Adventures with Mindfulness: Week 1


Hello PhD pals and happy hump day! I though I would try something a little bit different on the blog front today. If you are in any way acquainted with mental health therapies, or happen to hang around independent coffee shops with posters on the walls, you have probably heard mention of Mindfulness. Mindfulness is the next big thing in managing your mental health and appears to be sweeping the nation. Courses in Mindfulness are being offered by university counselling services, workplaces and as part of medical therapies for mental health issues. The posters for Mindfulness make some pretty grand claims and so part-intrigued, part-skeptical, I did what any good academic does. I bought a book about it, put it on my shelf and forgot about it for several months.

(Please note: Missing from the above picture is the massive pile of snotty tissues that I have amassed beside me because I have A Very Bad Cold. I can’t breathe, my head hurts, I can’t go to yoga and it is making me crotchety. Apologies if I am snarkier that usual.)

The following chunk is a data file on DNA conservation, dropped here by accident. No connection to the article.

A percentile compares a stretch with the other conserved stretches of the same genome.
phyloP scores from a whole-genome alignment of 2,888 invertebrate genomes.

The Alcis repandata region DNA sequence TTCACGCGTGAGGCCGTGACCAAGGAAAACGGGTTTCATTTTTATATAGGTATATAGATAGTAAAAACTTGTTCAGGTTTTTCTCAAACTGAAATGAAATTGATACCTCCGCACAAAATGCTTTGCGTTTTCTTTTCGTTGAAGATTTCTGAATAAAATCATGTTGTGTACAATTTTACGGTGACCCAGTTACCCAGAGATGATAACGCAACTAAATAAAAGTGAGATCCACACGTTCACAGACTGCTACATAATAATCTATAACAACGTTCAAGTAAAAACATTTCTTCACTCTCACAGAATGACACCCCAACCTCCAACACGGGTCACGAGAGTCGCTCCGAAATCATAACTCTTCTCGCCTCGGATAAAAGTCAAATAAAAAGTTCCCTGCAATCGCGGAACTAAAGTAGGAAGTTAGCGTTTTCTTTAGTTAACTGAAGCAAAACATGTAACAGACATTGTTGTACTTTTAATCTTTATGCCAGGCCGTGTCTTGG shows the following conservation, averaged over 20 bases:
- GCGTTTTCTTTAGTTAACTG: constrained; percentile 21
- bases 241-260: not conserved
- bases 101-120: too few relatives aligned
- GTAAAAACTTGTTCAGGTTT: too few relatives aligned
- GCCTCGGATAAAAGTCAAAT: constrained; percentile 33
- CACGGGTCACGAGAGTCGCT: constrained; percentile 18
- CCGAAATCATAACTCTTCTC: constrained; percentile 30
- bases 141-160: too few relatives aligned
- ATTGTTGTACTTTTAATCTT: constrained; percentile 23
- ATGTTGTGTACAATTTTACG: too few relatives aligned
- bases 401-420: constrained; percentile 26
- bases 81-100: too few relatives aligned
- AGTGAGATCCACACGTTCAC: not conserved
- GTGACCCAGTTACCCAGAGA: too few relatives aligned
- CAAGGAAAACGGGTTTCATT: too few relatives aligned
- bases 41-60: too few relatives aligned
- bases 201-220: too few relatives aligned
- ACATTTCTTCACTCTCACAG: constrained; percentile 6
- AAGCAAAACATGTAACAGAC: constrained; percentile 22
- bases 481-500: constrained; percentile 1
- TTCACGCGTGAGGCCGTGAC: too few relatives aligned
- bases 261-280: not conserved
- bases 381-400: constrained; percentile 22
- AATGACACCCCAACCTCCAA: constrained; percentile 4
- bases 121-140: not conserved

Academic Follower of Fashion – trying out the mental health therapies so you don’t have to! I have recently decided to give this Mindfulness a bash and I thought that I would keep you updated on my journey for your entertainment and edification. I have a few reasons for giving Mindfulness a go. I have completed my standard six weeks of not-entirely useful talking therapy from the University counselling service and, based on past experience, I am justifiably suspicious of any help that would be available to me through the NHS. I have made the decision not to use anti-depressants in dealing with this particular bout of depression (I think they can be helpful under some circumstances but I do not think they are helpful for me at this time) and I would like to explore alternative ways of dealing with things. I’m also a big fan of yoga ( did I mention that before?) and, while I love the physical aspects and the headspace that comes with it, I tend to zone out of a lot of the more waffly zen yogic stuff. Mindfulness and yoga seem to go fairly well together so that suits me fine!

2014-02-19 11.33.22 I will be working through the 8 week course  prescribed by this book right here, so chosen  because  it was the first thing that came up on  Amazon when I  searched for Mindfulness. It comes  with a free CD of  guided medications (A CD! I can’t remember  when I  last played a CD! Wait, do I even have a machine that  plays CDs any more?) and it appears to be endorsed by Ruby  Wax. I’m not sure that is a positive sign. On further inspection,  the book is written by Mark Williams, who co-developed  Mindfulness-based cognitive therapy (co-developed with  whom?) and  some guy named Danny Penman. Apparently  he’s a journalist.  Who knew? Good name for a journalist  though.